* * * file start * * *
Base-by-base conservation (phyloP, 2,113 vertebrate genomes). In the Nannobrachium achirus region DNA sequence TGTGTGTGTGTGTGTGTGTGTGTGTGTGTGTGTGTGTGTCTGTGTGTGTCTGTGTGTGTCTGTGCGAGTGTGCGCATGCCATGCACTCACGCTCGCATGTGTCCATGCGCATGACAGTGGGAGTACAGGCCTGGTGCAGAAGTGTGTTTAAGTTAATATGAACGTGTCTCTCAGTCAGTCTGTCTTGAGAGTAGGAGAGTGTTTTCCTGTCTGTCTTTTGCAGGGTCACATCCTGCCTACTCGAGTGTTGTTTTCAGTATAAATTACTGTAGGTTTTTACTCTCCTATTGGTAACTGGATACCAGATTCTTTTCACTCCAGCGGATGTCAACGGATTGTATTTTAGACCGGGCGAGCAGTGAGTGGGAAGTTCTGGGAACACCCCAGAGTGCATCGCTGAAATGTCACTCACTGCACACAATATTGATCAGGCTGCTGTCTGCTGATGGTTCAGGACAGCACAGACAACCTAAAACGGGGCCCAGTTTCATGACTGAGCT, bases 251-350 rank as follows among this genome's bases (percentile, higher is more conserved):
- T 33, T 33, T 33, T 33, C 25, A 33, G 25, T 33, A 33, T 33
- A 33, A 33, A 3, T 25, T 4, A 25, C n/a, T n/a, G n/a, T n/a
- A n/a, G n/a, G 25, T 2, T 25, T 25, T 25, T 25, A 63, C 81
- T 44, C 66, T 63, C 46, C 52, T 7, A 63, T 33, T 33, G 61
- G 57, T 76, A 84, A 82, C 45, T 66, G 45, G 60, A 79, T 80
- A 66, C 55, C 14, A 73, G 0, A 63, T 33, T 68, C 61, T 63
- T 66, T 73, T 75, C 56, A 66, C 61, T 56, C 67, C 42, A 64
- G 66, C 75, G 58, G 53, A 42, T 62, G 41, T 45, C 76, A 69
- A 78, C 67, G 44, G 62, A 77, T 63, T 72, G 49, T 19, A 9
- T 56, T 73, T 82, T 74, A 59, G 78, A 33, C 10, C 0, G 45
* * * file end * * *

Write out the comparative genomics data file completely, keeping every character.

Base-by-base conservation (phyloP, 2,113 vertebrate genomes). In the Nannobrachium achirus region DNA sequence TGTGTGTGTGTGTGTGTGTGTGTGTGTGTGTGTGTGTGTCTGTGTGTGTCTGTGTGTGTCTGTGCGAGTGTGCGCATGCCATGCACTCACGCTCGCATGTGTCCATGCGCATGACAGTGGGAGTACAGGCCTGGTGCAGAAGTGTGTTTAAGTTAATATGAACGTGTCTCTCAGTCAGTCTGTCTTGAGAGTAGGAGAGTGTTTTCCTGTCTGTCTTTTGCAGGGTCACATCCTGCCTACTCGAGTGTTGTTTTCAGTATAAATTACTGTAGGTTTTTACTCTCCTATTGGTAACTGGATACCAGATTCTTTTCACTCCAGCGGATGTCAACGGATTGTATTTTAGACCGGGCGAGCAGTGAGTGGGAAGTTCTGGGAACACCCCAGAGTGCATCGCTGAAATGTCACTCACTGCACACAATATTGATCAGGCTGCTGTCTGCTGATGGTTCAGGACAGCACAGACAACCTAAAACGGGGCCCAGTTTCATGACTGAGCT, bases 251-350 rank as follows among this genome's bases (percentile, higher is more conserved):
- T 33, T 33, T 33, T 33, C 25, A 33, G 25, T 33, A 33, T 33
- A 33, A 33, A 3, T 25, T 4, A 25, C n/a, T n/a, G n/a, T n/a
- A n/a, G n/a, G 25, T 2, T 25, T 25, T 25, T 25, A 63, C 81
- T 44, C 66, T 63, C 46, C 52, T 7, A 63, T 33, T 33, G 61
- G 57, T 76, A 84, A 82, C 45, T 66, G 45, G 60, A 79, T 80
- A 66, C 55, C 14, A 73, G 0, A 63, T 33, T 68, C 61, T 63
- T 66, T 73, T 75, C 56, A 66, C 61, T 56, C 67, C 42, A 64
- G 66, C 75, G 58, G 53, A 42, T 62, G 41, T 45, C 76, A 69
- A 78, C 67, G 44, G 62, A 77, T 63, T 72, G 49, T 19, A 9
- T 56, T 73, T 82, T 74, A 59, G 78, A 33, C 10, C 0, G 45